By Baker Maultsby
Being constructed out of ice, the Ice Hotel must maintain temperatures that are, well, freezing. To stay firmly on the icy side, guest rooms feature a sub-zero (Fahrenheit) atmosphere. Visitors are typically not accustomed to such conditions, so the slate of suggestions—including extensive recommendations on various layers of clothing to promote a safe and comfortable night’s rest—is essential.
Yes, it’s very cold, but the Ice Hotel promises guests an experience that’s both accommodating and luxurious. Before more on those details, it would be understandable if you are wondering: Just what, exactly, is this ice hotel, and how did it come to be?
The Ice Hotel has been around since 2001. Sort of. That is to say, a version of the hotel is built each December within the Village Vacances Valcartier, a popular recreation destination located a few miles outside Quebec City. Metal frames support a mixture of man-made snow and ice that a crew of roughly 50 workers construct into a fully realized, breathtaking structure ready for a January opening.
While certain components are constant—44 rooms with one, two or three queen-size beds—each year’s edition features original, meticulously crafted sculptures by local artists, based on a unique theme and showcased with dazzling colored lights. Past themes have incorporated circus imagery and Native American history.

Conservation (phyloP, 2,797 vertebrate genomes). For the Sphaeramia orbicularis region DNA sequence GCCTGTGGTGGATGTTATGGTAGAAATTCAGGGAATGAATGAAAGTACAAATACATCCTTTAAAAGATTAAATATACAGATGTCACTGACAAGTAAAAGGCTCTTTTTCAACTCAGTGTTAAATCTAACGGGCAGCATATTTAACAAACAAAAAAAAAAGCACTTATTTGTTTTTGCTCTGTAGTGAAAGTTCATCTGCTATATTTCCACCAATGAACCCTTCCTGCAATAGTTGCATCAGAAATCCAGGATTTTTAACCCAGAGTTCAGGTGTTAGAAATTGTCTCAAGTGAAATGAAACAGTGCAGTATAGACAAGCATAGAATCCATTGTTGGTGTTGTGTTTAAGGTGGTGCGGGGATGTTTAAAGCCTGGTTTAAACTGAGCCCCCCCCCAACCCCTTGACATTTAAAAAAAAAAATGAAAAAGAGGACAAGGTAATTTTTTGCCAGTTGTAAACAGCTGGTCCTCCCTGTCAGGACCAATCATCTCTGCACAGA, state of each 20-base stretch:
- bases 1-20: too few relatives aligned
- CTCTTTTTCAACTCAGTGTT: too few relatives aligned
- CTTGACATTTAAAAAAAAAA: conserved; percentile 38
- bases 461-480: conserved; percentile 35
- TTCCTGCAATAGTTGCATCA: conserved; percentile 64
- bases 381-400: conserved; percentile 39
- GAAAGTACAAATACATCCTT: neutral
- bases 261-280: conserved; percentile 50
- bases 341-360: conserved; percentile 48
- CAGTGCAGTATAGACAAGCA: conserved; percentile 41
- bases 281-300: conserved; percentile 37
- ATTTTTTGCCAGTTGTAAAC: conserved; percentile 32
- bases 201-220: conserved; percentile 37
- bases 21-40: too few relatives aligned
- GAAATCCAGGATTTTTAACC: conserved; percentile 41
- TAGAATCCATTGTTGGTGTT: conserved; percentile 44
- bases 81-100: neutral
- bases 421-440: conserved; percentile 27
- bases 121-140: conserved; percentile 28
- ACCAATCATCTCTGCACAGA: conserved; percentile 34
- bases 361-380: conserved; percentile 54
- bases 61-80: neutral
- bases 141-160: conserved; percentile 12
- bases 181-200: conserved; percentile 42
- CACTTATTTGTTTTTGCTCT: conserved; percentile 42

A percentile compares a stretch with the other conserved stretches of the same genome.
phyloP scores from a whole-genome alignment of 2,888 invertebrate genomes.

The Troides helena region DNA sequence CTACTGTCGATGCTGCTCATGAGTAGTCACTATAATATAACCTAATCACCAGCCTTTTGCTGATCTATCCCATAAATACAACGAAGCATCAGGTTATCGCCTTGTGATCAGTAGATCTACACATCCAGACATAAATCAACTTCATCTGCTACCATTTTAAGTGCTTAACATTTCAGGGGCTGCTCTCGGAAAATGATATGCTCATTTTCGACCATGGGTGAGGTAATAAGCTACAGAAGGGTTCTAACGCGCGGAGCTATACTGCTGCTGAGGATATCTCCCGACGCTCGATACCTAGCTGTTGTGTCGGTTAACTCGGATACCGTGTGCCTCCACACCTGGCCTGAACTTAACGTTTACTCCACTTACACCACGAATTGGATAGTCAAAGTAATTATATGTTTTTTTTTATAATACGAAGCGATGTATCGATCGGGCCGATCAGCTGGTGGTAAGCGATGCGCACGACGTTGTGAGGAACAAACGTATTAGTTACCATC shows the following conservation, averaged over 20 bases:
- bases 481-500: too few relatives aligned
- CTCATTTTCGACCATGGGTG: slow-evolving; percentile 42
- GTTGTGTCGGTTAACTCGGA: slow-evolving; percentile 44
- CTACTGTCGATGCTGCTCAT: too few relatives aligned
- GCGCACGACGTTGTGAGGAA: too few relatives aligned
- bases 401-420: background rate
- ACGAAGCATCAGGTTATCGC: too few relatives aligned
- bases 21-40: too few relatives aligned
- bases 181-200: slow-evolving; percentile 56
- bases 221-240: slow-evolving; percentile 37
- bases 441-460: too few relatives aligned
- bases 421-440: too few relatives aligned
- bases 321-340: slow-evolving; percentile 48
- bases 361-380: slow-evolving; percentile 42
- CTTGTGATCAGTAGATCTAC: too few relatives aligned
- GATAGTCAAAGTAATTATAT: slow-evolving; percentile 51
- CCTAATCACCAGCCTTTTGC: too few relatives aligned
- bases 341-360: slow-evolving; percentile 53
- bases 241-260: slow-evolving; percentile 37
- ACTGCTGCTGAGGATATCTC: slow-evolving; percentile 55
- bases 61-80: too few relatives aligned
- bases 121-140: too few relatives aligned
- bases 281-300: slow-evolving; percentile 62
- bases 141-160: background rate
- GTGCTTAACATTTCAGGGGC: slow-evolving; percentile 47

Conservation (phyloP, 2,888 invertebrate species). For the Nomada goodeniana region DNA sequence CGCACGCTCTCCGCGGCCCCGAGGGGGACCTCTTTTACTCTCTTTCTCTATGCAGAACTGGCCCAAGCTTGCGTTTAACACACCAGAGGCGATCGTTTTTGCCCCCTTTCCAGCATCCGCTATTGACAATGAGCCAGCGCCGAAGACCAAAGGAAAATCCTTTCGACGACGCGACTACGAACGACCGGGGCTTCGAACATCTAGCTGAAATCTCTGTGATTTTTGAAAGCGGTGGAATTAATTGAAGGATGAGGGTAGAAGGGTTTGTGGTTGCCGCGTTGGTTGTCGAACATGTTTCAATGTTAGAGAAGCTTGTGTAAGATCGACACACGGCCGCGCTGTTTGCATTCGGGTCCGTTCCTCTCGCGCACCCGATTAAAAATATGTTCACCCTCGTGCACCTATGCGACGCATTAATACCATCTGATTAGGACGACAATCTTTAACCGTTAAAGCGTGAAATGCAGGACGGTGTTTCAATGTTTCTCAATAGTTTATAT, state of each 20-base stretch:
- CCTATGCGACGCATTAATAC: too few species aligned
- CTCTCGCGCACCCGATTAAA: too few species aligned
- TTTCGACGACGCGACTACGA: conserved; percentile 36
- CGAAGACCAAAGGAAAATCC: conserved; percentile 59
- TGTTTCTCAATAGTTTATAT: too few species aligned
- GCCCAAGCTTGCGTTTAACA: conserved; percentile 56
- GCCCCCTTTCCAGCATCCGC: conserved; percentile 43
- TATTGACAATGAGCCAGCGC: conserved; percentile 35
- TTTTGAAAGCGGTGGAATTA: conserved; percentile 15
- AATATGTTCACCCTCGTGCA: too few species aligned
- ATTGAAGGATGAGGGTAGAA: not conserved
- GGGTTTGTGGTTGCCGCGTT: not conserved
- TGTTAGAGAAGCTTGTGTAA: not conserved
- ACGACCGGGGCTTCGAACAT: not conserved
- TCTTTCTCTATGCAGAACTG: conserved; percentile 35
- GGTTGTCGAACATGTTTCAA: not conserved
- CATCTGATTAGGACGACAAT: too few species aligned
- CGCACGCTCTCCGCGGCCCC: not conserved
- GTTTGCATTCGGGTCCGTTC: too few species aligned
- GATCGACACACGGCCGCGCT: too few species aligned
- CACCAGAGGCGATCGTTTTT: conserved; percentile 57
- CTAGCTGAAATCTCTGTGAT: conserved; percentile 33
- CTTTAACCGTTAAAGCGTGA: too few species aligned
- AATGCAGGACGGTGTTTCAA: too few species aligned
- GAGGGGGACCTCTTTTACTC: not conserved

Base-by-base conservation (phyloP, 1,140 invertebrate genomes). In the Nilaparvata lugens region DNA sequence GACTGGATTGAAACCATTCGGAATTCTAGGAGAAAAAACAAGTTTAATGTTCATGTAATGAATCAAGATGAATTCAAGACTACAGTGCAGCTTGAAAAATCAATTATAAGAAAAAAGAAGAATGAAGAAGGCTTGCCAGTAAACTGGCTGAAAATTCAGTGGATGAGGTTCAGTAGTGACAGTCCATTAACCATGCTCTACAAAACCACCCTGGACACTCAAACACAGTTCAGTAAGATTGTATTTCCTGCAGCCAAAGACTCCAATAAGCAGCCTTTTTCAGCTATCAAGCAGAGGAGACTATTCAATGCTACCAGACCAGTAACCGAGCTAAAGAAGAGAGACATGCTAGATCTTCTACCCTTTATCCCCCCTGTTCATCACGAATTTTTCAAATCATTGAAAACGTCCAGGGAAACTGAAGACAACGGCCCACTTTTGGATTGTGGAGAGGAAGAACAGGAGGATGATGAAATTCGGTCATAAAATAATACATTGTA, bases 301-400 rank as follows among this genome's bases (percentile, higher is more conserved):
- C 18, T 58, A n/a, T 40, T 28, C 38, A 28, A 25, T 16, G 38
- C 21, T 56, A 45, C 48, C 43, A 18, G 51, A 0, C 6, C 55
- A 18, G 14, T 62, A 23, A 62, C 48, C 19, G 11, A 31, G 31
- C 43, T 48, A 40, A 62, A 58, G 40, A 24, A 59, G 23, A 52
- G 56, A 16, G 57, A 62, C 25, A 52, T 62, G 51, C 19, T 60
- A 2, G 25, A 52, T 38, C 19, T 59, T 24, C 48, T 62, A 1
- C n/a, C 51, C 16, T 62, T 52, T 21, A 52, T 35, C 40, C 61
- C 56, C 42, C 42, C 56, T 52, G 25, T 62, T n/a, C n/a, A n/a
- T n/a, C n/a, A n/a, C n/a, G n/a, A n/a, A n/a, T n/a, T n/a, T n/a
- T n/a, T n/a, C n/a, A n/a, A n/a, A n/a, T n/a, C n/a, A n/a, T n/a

There’s an ice chapel, a dramatic destination for a one-of-a-kind wedding, as well as an ice bar, where bartenders prepare delicious and decidedly frosty mixed drinks (one popular creation is the vodka-based Snowmobile Accident with a “tree branch” for stirring). In addition, there is a dance floor. Dancing might seem precarious in a hotel made of ice; staff members rake the floor, producing a powdery, textured surface safe for visitors to put on their boogie shoes—OK, boogie boots.
Before turning in for the night, guests enjoy a sauna and outdoor hot tubs under the stars. Then it’s off to bed in “mummy-style” sleeping bags designed for camping out at, say, the North Pole or Mt. Everest.
Packages range from $495 for a standard room to roughly double that price for the hotel’s premium deluxe suite. Ice Hotel guests are also assigned a room in the Val Cartier Hotel, a more traditional venue, for showering, storing luggage and, if need be, getting some good rest.
It’s not necessary to book a room in the Ice Hotel in order to experience its splendor. Guided tours are available daily and popular for travelers who prefer a more standard indoor climate. Meanwhile, visitors to the Village Vacances Valcartier are treated to a park that’s billed as the “largest winter playground in North America.” There’s plenty of fun to be had: inner tube slides, ice-skating, snow rafting and more.
The Ice Hotel is open each year until the end of March, when temperatures begin to inch above freezing. Reservations for a night’s stay come with a detailed preparation guide. It’s good to plan ahead and plan thoroughly. For more information, visit hoteldeglace-canada.com.